“I can’t even tell you the amount of progress that a whole lot of people made that got ripped apart when they were sent out into the cold on November 1,” McDermid said.
“A Big Fat Mess”
As the clock ticked down to Oct. 31, when the county’s agreement to rent rooms at the motel was set to expire, there was a realization among local agencies, the city and the county, that a new arrangement needed to be found. Although the Catholic Charities warming center was due to open Nov. 1, and the Salvation Army shelter was available, it was unclear if they would be able to meet demand and neither were able to offer quarantine space.
What’s particularly frustrating for McDermid is that financial resources were in place to find a solution. She had come up with a budget to keep the motel, which has 105 beds, running as a shelter through January, covering most of the coldest part of a winter that looks likely to face a continuing covid surge.
McDermid says the Franciscan Sisters of Perpetual Adoration donated $200,000 earlier this year, no strings attached, to deal with the homelessness crisis. About $130,000 of that total remains, unspent. The city and the county also had let it be known they had additional funding available. To reduce the cost of staffing, McDermid offered a plan that would have various local agencies make staff available at the motel.
On the Tuesday before Oct 31, when the agreement to rent the motel was due to expire, a meeting was held. Representatives of the city, county, various local nonprofits and health care providers were present. There was discussion of a plan at that meeting, McDermid said, but it was never properly followed up on, and a tentative agreement that was reached fell apart.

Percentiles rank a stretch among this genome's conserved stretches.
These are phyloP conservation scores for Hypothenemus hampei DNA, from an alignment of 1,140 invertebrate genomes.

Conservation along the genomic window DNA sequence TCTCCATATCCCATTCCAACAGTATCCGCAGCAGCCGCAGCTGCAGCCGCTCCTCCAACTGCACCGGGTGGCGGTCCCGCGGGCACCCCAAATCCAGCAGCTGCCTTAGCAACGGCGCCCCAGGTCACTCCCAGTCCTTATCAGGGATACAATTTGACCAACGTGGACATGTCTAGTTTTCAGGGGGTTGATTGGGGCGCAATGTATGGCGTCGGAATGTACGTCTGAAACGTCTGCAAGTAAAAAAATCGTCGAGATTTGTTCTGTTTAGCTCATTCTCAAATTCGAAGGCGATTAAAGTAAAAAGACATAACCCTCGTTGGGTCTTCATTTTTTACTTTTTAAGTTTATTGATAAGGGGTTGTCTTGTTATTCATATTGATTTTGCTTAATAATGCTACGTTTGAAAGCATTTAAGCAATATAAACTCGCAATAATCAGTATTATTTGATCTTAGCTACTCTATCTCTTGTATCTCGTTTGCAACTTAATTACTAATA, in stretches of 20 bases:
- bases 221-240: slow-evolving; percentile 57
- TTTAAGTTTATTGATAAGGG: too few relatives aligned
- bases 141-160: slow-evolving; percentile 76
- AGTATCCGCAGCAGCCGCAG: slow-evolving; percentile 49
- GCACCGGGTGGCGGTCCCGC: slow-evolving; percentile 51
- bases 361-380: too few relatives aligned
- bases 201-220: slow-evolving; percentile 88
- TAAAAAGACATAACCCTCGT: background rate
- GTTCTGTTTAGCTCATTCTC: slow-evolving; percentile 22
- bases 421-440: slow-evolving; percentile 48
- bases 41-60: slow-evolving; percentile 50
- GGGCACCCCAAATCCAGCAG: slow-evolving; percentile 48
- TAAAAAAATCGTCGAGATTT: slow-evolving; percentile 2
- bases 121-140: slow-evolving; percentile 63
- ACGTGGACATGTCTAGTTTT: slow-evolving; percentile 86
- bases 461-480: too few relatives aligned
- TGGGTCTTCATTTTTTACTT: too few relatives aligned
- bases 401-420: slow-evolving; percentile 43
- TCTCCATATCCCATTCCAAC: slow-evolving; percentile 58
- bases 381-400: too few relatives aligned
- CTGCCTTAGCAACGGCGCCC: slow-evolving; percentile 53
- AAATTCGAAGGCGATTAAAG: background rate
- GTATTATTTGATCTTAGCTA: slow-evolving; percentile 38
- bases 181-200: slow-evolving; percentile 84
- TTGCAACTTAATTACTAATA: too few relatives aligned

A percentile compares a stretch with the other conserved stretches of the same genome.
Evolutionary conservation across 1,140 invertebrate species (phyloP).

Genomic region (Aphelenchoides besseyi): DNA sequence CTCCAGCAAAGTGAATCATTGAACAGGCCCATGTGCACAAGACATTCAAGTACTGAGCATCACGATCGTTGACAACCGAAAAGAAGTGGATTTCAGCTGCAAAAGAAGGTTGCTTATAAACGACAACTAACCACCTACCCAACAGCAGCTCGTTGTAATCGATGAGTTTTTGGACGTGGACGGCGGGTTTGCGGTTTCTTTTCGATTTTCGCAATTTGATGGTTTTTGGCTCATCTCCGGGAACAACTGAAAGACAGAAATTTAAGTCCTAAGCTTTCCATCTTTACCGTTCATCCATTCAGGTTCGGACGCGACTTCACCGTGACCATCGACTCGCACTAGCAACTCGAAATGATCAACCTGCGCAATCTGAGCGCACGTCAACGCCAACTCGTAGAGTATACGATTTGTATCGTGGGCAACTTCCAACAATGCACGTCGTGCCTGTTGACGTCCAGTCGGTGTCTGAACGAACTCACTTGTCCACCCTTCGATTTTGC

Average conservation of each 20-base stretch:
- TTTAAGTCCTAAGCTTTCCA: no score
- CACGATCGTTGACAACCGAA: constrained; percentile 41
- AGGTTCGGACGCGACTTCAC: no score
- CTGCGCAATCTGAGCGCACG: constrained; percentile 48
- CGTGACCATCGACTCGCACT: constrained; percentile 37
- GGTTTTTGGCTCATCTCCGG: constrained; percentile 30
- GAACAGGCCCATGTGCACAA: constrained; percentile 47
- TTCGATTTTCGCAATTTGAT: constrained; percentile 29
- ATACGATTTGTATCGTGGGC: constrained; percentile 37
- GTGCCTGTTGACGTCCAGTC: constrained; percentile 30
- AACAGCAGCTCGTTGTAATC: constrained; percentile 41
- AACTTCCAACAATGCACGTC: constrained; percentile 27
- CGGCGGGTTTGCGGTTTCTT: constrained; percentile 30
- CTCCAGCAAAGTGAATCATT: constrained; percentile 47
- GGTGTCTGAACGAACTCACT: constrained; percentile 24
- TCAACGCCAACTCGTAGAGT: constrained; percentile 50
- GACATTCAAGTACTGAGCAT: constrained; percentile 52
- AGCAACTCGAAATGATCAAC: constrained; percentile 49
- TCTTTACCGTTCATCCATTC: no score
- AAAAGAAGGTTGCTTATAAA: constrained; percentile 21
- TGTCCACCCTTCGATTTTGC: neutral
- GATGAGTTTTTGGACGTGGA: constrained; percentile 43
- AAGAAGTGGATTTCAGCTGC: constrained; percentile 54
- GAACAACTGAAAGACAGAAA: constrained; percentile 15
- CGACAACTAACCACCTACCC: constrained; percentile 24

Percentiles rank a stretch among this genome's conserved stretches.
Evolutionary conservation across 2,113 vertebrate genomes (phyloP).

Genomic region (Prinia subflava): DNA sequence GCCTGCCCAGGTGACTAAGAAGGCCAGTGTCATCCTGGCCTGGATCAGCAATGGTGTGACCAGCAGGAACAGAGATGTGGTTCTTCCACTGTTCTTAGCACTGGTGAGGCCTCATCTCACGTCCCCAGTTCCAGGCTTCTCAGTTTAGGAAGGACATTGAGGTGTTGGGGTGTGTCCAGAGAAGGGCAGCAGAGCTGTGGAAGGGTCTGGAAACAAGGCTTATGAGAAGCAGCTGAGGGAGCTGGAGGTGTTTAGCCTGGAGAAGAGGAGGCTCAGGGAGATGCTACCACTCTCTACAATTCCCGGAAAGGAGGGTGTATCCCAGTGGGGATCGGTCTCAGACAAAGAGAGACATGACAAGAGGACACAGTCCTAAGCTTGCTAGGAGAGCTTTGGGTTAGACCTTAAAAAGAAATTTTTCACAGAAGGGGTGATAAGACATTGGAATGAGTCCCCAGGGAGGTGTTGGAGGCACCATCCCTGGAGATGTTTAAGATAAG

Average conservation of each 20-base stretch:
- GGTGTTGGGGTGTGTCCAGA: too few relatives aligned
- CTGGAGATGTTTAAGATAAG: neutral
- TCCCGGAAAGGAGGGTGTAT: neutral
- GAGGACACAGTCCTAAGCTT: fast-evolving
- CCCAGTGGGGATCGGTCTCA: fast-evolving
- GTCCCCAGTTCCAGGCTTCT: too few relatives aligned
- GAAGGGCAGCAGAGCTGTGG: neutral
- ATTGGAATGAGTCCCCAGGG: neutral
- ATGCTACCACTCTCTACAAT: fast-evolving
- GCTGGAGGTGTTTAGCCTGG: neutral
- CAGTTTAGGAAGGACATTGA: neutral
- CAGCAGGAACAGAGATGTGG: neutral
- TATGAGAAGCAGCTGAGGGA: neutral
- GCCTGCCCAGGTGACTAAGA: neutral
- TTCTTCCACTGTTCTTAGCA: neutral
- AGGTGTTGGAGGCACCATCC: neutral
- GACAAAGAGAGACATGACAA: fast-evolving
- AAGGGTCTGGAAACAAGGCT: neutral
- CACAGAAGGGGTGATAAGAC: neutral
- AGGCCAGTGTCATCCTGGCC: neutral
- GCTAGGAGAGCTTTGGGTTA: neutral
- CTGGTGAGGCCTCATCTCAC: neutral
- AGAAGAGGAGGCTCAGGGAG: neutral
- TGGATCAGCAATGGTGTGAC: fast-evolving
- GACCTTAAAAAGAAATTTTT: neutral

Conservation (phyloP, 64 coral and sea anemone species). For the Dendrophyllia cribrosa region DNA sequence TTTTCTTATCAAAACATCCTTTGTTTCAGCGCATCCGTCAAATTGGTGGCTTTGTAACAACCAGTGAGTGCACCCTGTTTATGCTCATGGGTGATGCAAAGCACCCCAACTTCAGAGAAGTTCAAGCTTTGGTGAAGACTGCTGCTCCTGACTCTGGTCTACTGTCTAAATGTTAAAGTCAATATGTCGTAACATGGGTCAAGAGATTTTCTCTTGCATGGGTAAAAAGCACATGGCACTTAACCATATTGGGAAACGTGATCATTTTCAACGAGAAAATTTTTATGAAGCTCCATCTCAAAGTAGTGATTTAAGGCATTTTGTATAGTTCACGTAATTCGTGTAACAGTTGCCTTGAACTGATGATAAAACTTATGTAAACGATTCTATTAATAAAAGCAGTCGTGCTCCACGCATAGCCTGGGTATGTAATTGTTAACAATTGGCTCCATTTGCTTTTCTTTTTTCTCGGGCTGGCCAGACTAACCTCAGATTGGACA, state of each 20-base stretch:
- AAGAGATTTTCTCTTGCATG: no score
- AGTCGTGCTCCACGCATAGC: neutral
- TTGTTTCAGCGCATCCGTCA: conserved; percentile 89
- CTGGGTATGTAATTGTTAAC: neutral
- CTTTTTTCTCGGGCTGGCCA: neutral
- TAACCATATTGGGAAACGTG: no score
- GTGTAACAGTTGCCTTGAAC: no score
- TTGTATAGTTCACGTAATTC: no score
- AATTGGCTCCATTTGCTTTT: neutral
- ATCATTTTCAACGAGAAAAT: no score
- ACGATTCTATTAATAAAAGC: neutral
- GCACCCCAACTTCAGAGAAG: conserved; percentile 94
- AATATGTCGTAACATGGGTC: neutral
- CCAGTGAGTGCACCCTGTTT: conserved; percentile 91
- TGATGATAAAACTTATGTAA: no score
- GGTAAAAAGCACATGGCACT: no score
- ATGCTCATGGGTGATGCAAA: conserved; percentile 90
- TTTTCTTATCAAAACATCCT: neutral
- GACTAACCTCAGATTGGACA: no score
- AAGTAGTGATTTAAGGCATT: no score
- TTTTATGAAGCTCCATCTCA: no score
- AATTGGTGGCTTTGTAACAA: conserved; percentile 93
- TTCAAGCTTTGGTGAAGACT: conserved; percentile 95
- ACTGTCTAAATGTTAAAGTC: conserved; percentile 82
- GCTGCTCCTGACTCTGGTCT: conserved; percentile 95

“It was a big fat mess,” McDermid said.
By that weekend, over 30 homeless individuals were forced to leave the EconoLodge. Some families and a small number of individuals with serious health issues remained with agency support. But the plan is for the remaining rooms being occupied to be gradually reduced through December, according to McDermid.
“One of the reasons why I’m leaving my position is I’m disgusted right now that we actually have the financial resources, we have everything we need to be able to shelter everyone adequately and to provide an isolation shelter as well as safe daytime space for everyone and we’re not doing it,” McDermid said. “We’re not doing it because there is a lack of coordination and leadership and collaboration to be able to use those resources.”
McDermid said part of the problem is in-fighting between agencies and a lack of leadership from the city and county. But she’s also quick to emphasize that in her view both the city and county have done much more than many realize to help the local unsheltered population. Both entities have been pouring federal funding into the problem, although that effort has not been adequate to meet the need, which has been made more complex by covid.
At present, McDermid estimates that there are close to 40 people sleeping outside in La Crosse, based on an estimate from the police department. She said the true number likely is higher and even the low estimate exceeds local shelter capacity. Worryingly, months of dangerously cold weather still lie ahead. Even those who find shelter at night will have difficulty finding places to go during the day, McDermid said, due to covid restrictions.
In the past week, there has been action to at least keep anyone who has tested positive for covid off the streets. On Friday, La Crosse County announced it was putting together a short-term program to give hotel vouchers to those who test positive or have symptoms, although key details of that plan remain to be worked out.